With time and reflection comes meaning, or so I’ve heard my therapist say many times. But what she doesn’t understand, even with all her schooling, is that despite all, a person can never go back in time to seize an opportunity, to rectify a wrong. At least within the luxury of these solid walls, and as is usual at this time of the night, when all is quiet, and neither breath nor movement intrudes, I can remember the facts as they suit me.Continue reading “The Incident with the Knife by Monika R Martyn”
Computers and Bill Clinton’s penis consume the world. Meanwhile, from behind a desk, my older sister becomes my teacher. She’s twenty-six. I’m fourteen.Continue reading “Sister Teacher by Yash Seyedbagheri”
Dad locked my sister Nan and me in the bathroom when he had girlfriends over. This was always late at night, after his shift at Bavo’s Bar. He thought Mother would have taken us when she left. I was twelve and Nan fifteen.Continue reading “Bathroom Throne by Yashar Seyedbagheri”
The night they announce the divorce, my older sister Nan takes me for ice cream. I’m fourteen, she’s seventeen.
Nan insists I get two scoops. Mint-chocolate chip.
Nan has cookies-and-cream.
“Everything should be a little sweeter,” she says.
“I guess,” I say, hunched over the bowl. “You wonder what would happen if things were too sweet, right?”
Nan smiles, a smile as crumpled as a dollar bill. She has circles under her hazel eyes and I want to tell her something positive. I don’t know what.Continue reading “More Ice Cream by Yash Seyedbagheri”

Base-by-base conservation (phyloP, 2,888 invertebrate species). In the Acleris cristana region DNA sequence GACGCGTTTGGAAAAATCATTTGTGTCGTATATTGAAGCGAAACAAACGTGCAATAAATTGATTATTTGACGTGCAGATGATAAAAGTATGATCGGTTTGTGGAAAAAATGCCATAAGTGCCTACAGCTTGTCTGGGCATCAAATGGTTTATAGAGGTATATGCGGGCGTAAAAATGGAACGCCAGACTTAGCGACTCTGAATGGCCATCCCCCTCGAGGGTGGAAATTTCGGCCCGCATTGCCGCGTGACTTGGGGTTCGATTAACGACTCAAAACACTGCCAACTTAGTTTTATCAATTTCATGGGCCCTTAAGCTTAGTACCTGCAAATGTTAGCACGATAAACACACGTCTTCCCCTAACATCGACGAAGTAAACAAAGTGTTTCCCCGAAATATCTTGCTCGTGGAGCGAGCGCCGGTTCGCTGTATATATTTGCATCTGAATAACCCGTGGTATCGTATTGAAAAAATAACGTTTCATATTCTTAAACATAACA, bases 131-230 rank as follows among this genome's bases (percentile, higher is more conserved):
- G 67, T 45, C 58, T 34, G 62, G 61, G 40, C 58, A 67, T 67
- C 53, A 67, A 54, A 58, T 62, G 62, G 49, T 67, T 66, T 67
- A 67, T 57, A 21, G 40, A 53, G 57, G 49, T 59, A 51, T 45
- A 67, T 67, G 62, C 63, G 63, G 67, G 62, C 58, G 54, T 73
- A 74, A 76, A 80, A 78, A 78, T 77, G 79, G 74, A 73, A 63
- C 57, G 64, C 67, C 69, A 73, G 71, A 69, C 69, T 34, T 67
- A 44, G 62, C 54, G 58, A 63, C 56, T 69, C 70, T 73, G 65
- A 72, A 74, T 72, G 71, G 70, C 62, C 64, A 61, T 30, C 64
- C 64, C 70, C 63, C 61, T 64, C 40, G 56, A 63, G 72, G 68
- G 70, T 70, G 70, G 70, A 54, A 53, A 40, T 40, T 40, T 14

I kept my older sister’s cat-eye glasses in a drawer after she was struck down by a train. Nancy’s Chevy Bel-Air was stalled, like a truly cliché song on the radio. She was only eighteen and it was 1961. Nancy said they made her look like a freak. A nerd. She was embarrassed that she needed glasses to read and see the world’s problems highlighted. She’d get rid of these glasses, go with contacts if she just had the money. A scarlet letter, a reminder of what Nancy didn’t have. There was so much my sister and I didn’t have. We lacked parents like Ward and June Cleaver, the opportunity simply to relax and watch the world move past. Vast objects that were all our own, the finest frocks and suits.
I hated my sister. An easy thing for me to say, despite (according to my parents) hate being such a “strong word.” But it was true; I detested my sister. Loathed her. I didn’t always hate her; in fact, I felt nothing the day she was handed to me.
10:30, Sunday morning, 21 February 1970
It was one of those little lost lamb spring days that sometimes wander into the dead of a Pacific Northwest winter. The sky was as clear as the devil’s conscience, and the temperature would reach well into the sixties by mid-afternoon. By and by, almost everyone in Charleston would go out to grab a piece of that little lost lamb spring day; for everyone knew it wouldn’t be long until another dreary storm blew in off Philo Bay.
I wish you wouldn’t go with him tonight. If you get caught…” Judith’s voice bounced off the yellowed porcelain tiles as she leaned closer to her sister at the counter in the ladies’ room. Judith stared at her own thin, chapped lips as Leda bared her teeth at her reflection in the chipped mirror and painted her lips a bright scarlet.